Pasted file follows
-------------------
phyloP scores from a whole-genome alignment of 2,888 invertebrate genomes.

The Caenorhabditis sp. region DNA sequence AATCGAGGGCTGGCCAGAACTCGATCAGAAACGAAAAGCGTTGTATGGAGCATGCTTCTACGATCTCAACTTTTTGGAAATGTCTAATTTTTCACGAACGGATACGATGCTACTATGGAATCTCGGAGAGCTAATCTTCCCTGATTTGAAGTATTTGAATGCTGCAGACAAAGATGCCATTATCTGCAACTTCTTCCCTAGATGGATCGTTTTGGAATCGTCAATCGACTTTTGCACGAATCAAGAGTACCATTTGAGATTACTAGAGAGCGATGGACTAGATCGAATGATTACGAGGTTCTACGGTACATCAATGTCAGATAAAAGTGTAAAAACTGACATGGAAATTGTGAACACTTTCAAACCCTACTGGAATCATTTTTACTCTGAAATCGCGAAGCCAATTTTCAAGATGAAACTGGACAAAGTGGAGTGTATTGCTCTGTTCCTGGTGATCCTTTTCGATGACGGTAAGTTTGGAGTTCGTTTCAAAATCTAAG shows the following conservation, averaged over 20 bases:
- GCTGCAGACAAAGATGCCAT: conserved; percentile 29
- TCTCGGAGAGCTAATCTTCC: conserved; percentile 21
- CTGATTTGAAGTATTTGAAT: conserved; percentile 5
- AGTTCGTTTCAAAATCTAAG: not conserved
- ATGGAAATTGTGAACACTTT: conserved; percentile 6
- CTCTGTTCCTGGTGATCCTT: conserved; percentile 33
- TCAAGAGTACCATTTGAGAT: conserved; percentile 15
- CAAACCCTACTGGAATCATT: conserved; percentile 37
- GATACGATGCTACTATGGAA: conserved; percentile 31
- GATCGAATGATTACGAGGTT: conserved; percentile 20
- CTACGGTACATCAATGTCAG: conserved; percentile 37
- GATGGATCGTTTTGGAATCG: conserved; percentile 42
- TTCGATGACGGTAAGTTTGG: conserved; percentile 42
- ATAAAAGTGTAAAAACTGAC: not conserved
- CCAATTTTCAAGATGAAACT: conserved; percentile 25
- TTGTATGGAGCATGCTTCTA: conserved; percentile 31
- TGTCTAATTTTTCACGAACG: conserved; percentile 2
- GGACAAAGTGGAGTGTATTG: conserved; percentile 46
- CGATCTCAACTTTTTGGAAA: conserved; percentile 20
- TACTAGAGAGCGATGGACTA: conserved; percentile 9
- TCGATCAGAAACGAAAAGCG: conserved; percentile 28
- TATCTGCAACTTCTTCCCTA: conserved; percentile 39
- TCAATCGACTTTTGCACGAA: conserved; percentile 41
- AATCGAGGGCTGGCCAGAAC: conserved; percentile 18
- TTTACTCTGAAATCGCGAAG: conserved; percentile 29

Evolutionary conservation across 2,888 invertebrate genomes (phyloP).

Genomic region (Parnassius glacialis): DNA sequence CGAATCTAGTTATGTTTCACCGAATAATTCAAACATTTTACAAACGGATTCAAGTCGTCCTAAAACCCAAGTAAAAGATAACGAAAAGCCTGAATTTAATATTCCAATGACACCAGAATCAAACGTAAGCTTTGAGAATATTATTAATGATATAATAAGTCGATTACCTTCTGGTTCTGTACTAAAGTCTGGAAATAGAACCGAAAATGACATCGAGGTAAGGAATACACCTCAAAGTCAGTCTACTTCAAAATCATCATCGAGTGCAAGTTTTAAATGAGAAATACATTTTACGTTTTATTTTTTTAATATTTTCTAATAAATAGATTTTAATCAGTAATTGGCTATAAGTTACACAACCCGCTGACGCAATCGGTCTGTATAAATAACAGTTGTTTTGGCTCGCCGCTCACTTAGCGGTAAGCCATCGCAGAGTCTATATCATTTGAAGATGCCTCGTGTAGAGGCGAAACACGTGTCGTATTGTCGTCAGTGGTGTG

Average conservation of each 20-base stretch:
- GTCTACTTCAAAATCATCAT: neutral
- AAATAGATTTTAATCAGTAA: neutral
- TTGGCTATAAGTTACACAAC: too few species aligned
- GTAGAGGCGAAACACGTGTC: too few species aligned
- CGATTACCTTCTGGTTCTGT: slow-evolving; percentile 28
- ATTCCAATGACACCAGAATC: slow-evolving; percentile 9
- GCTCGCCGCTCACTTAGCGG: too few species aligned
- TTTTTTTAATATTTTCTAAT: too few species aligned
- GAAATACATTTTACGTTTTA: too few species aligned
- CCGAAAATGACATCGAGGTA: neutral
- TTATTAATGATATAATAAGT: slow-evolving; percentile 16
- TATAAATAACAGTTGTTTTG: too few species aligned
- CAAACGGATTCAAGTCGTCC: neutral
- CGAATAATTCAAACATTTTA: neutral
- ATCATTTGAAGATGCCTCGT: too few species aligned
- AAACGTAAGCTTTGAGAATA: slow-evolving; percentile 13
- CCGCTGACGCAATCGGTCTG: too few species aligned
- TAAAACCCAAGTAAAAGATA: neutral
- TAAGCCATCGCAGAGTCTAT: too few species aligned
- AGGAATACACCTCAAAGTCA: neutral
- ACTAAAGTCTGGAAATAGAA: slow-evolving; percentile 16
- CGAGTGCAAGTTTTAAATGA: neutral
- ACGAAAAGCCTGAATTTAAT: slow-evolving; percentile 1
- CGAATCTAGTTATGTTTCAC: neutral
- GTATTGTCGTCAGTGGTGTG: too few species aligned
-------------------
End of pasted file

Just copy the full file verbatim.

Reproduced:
phyloP scores from a whole-genome alignment of 2,888 invertebrate genomes.

The Caenorhabditis sp. region DNA sequence AATCGAGGGCTGGCCAGAACTCGATCAGAAACGAAAAGCGTTGTATGGAGCATGCTTCTACGATCTCAACTTTTTGGAAATGTCTAATTTTTCACGAACGGATACGATGCTACTATGGAATCTCGGAGAGCTAATCTTCCCTGATTTGAAGTATTTGAATGCTGCAGACAAAGATGCCATTATCTGCAACTTCTTCCCTAGATGGATCGTTTTGGAATCGTCAATCGACTTTTGCACGAATCAAGAGTACCATTTGAGATTACTAGAGAGCGATGGACTAGATCGAATGATTACGAGGTTCTACGGTACATCAATGTCAGATAAAAGTGTAAAAACTGACATGGAAATTGTGAACACTTTCAAACCCTACTGGAATCATTTTTACTCTGAAATCGCGAAGCCAATTTTCAAGATGAAACTGGACAAAGTGGAGTGTATTGCTCTGTTCCTGGTGATCCTTTTCGATGACGGTAAGTTTGGAGTTCGTTTCAAAATCTAAG shows the following conservation, averaged over 20 bases:
- GCTGCAGACAAAGATGCCAT: conserved; percentile 29
- TCTCGGAGAGCTAATCTTCC: conserved; percentile 21
- CTGATTTGAAGTATTTGAAT: conserved; percentile 5
- AGTTCGTTTCAAAATCTAAG: not conserved
- ATGGAAATTGTGAACACTTT: conserved; percentile 6
- CTCTGTTCCTGGTGATCCTT: conserved; percentile 33
- TCAAGAGTACCATTTGAGAT: conserved; percentile 15
- CAAACCCTACTGGAATCATT: conserved; percentile 37
- GATACGATGCTACTATGGAA: conserved; percentile 31
- GATCGAATGATTACGAGGTT: conserved; percentile 20
- CTACGGTACATCAATGTCAG: conserved; percentile 37
- GATGGATCGTTTTGGAATCG: conserved; percentile 42
- TTCGATGACGGTAAGTTTGG: conserved; percentile 42
- ATAAAAGTGTAAAAACTGAC: not conserved
- CCAATTTTCAAGATGAAACT: conserved; percentile 25
- TTGTATGGAGCATGCTTCTA: conserved; percentile 31
- TGTCTAATTTTTCACGAACG: conserved; percentile 2
- GGACAAAGTGGAGTGTATTG: conserved; percentile 46
- CGATCTCAACTTTTTGGAAA: conserved; percentile 20
- TACTAGAGAGCGATGGACTA: conserved; percentile 9
- TCGATCAGAAACGAAAAGCG: conserved; percentile 28
- TATCTGCAACTTCTTCCCTA: conserved; percentile 39
- TCAATCGACTTTTGCACGAA: conserved; percentile 41
- AATCGAGGGCTGGCCAGAAC: conserved; percentile 18
- TTTACTCTGAAATCGCGAAG: conserved; percentile 29

Evolutionary conservation across 2,888 invertebrate genomes (phyloP).

Genomic region (Parnassius glacialis): DNA sequence CGAATCTAGTTATGTTTCACCGAATAATTCAAACATTTTACAAACGGATTCAAGTCGTCCTAAAACCCAAGTAAAAGATAACGAAAAGCCTGAATTTAATATTCCAATGACACCAGAATCAAACGTAAGCTTTGAGAATATTATTAATGATATAATAAGTCGATTACCTTCTGGTTCTGTACTAAAGTCTGGAAATAGAACCGAAAATGACATCGAGGTAAGGAATACACCTCAAAGTCAGTCTACTTCAAAATCATCATCGAGTGCAAGTTTTAAATGAGAAATACATTTTACGTTTTATTTTTTTAATATTTTCTAATAAATAGATTTTAATCAGTAATTGGCTATAAGTTACACAACCCGCTGACGCAATCGGTCTGTATAAATAACAGTTGTTTTGGCTCGCCGCTCACTTAGCGGTAAGCCATCGCAGAGTCTATATCATTTGAAGATGCCTCGTGTAGAGGCGAAACACGTGTCGTATTGTCGTCAGTGGTGTG

Average conservation of each 20-base stretch:
- GTCTACTTCAAAATCATCAT: neutral
- AAATAGATTTTAATCAGTAA: neutral
- TTGGCTATAAGTTACACAAC: too few species aligned
- GTAGAGGCGAAACACGTGTC: too few species aligned
- CGATTACCTTCTGGTTCTGT: slow-evolving; percentile 28
- ATTCCAATGACACCAGAATC: slow-evolving; percentile 9
- GCTCGCCGCTCACTTAGCGG: too few species aligned
- TTTTTTTAATATTTTCTAAT: too few species aligned
- GAAATACATTTTACGTTTTA: too few species aligned
- CCGAAAATGACATCGAGGTA: neutral
- TTATTAATGATATAATAAGT: slow-evolving; percentile 16
- TATAAATAACAGTTGTTTTG: too few species aligned
- CAAACGGATTCAAGTCGTCC: neutral
- CGAATAATTCAAACATTTTA: neutral
- ATCATTTGAAGATGCCTCGT: too few species aligned
- AAACGTAAGCTTTGAGAATA: slow-evolving; percentile 13
- CCGCTGACGCAATCGGTCTG: too few species aligned
- TAAAACCCAAGTAAAAGATA: neutral
- TAAGCCATCGCAGAGTCTAT: too few species aligned
- AGGAATACACCTCAAAGTCA: neutral
- ACTAAAGTCTGGAAATAGAA: slow-evolving; percentile 16
- CGAGTGCAAGTTTTAAATGA: neutral
- ACGAAAAGCCTGAATTTAAT: slow-evolving; percentile 1
- CGAATCTAGTTATGTTTCAC: neutral
- GTATTGTCGTCAGTGGTGTG: too few species aligned